Over the last few years, many country music stars have come out as gay; Chely Wright, Ty Herndon and Brandy Clark to name a few. Parton herself has spoken out in support of LGBTQ rights and even wrote a song for the 2005 film Transamerica, which tells the story of a transgender woman (played by Felicity Huffman) who goes on a road trip with her long-lost son. The song earned Parton an Oscar nomination.

“I go right to the heart and the soul of the person and try and find the God light,” Parton says. “More people should spend time trying to see that rather than to pass judgment.”

While country music performers like Parton and Garth Brooks, who supported his gay sister, have stood up for LGBTQ rights, the country music community as a whole still deals with the image of being ultra-conservative and not accepting of the LGBTQ community, something Parton recognizes.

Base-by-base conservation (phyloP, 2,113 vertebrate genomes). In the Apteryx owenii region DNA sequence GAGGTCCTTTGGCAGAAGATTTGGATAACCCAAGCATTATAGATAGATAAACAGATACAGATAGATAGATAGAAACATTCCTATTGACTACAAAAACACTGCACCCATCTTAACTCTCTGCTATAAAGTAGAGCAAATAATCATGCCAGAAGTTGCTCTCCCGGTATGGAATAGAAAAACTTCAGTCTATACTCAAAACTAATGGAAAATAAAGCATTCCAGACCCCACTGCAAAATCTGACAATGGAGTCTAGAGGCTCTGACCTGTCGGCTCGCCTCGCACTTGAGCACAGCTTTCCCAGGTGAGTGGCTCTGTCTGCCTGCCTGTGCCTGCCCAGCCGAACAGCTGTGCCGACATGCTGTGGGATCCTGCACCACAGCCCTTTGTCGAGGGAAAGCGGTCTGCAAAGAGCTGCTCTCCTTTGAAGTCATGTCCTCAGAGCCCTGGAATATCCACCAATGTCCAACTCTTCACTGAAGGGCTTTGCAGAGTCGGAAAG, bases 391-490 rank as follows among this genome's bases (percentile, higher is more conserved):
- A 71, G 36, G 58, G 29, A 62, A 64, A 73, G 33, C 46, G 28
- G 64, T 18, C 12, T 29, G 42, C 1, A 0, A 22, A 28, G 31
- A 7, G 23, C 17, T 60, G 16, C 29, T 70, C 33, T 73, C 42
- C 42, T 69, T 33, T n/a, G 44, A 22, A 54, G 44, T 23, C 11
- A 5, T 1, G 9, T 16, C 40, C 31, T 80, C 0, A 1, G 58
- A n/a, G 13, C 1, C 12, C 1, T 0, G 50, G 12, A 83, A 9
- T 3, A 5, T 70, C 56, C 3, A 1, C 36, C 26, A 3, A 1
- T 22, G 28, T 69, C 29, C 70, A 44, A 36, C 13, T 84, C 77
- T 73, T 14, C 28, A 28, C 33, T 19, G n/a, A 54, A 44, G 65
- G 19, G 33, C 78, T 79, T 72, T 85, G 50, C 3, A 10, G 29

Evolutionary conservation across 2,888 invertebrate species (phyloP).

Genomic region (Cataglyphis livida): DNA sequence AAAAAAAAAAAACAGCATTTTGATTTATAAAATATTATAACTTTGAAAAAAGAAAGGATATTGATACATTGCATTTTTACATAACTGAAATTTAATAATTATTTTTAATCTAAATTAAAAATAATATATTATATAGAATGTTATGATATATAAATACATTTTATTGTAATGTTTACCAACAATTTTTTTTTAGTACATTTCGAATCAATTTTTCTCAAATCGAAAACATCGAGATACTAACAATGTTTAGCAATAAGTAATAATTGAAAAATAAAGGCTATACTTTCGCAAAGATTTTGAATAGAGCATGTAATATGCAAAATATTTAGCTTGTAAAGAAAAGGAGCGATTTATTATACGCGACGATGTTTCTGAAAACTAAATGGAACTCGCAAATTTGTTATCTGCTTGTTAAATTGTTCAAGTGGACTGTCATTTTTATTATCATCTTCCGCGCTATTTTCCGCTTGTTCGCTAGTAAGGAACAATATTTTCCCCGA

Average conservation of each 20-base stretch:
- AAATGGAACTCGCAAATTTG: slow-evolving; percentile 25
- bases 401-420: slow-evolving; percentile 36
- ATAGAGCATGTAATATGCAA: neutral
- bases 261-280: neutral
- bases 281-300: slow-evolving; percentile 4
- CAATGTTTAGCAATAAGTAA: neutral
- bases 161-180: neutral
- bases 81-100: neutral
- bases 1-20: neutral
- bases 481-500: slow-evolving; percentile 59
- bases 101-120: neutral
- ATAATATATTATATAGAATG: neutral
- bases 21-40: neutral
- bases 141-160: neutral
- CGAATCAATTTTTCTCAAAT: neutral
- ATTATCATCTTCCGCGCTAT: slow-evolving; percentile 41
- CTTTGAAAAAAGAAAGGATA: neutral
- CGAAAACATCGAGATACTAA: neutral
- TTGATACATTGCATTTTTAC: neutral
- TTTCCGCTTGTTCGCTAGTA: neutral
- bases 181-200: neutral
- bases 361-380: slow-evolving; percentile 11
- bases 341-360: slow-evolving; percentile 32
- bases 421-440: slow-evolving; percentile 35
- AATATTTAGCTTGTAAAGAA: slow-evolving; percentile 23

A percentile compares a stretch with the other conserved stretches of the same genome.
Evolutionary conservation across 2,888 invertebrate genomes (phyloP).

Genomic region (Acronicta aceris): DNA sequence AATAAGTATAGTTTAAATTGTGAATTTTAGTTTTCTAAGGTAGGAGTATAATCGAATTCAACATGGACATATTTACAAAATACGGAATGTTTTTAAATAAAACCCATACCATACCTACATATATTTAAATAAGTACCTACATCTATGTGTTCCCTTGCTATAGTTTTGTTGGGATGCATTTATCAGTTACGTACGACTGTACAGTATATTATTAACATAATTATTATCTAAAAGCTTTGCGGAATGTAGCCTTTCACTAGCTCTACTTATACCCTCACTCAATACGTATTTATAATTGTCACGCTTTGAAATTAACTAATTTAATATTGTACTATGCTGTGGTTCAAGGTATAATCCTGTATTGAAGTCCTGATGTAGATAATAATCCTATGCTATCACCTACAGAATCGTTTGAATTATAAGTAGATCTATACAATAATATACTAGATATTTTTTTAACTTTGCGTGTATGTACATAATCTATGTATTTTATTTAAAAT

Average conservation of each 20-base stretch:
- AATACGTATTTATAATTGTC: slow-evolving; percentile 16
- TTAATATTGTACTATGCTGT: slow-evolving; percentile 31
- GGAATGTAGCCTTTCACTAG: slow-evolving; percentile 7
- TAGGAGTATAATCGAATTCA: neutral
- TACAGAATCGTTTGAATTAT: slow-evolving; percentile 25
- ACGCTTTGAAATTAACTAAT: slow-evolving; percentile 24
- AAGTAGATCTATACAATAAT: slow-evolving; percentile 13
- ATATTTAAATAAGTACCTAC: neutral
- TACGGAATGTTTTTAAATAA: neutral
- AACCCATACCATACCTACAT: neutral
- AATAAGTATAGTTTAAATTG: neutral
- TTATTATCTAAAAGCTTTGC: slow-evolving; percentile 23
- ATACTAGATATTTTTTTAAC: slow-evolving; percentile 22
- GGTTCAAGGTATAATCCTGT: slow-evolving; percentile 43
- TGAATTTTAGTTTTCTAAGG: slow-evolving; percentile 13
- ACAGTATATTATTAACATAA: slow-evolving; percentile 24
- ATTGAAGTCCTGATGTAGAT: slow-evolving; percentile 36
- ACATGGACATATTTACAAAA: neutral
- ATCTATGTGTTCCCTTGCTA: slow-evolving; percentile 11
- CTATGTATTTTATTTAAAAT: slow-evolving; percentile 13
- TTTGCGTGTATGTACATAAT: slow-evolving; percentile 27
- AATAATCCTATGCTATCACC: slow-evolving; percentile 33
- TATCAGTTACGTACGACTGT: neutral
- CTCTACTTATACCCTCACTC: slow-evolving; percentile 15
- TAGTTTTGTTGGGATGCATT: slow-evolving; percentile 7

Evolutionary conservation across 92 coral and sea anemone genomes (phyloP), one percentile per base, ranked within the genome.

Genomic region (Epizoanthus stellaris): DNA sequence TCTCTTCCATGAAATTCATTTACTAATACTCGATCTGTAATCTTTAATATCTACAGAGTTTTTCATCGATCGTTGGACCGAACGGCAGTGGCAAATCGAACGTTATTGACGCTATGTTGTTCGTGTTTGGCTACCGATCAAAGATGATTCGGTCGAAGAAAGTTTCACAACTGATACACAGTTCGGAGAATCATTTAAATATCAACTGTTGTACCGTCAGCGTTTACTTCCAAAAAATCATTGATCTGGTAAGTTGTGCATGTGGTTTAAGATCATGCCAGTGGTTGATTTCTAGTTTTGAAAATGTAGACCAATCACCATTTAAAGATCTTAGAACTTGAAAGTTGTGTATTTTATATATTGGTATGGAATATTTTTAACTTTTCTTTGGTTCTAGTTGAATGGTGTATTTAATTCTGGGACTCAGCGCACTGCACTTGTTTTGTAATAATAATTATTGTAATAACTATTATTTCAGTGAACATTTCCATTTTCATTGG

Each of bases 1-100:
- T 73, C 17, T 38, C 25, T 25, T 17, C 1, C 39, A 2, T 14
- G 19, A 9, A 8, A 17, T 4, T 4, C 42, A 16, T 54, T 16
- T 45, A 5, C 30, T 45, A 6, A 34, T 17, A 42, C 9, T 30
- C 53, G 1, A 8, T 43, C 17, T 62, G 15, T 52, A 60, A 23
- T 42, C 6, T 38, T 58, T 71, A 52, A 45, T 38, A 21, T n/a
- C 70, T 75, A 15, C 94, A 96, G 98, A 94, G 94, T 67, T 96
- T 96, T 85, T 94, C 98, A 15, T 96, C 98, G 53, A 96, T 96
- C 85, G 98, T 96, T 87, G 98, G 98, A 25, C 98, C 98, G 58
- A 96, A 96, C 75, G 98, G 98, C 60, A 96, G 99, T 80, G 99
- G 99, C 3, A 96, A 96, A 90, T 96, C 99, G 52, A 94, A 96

“Well I don’t know if you’re ever going to change the minds of people who are set in their ways and whatever their beliefs are, but it is my opinion that we should love and accept each other as we are,” Parton says. “We are all God’s children, and it’s not up to us to pass judgment on anybody.”

Loving everyone and learning to live together is something Parton says she learned from her family, and the time she gets to spend with them is something she never takes for granted. During the holiday season especially, Parton makes it all about her family.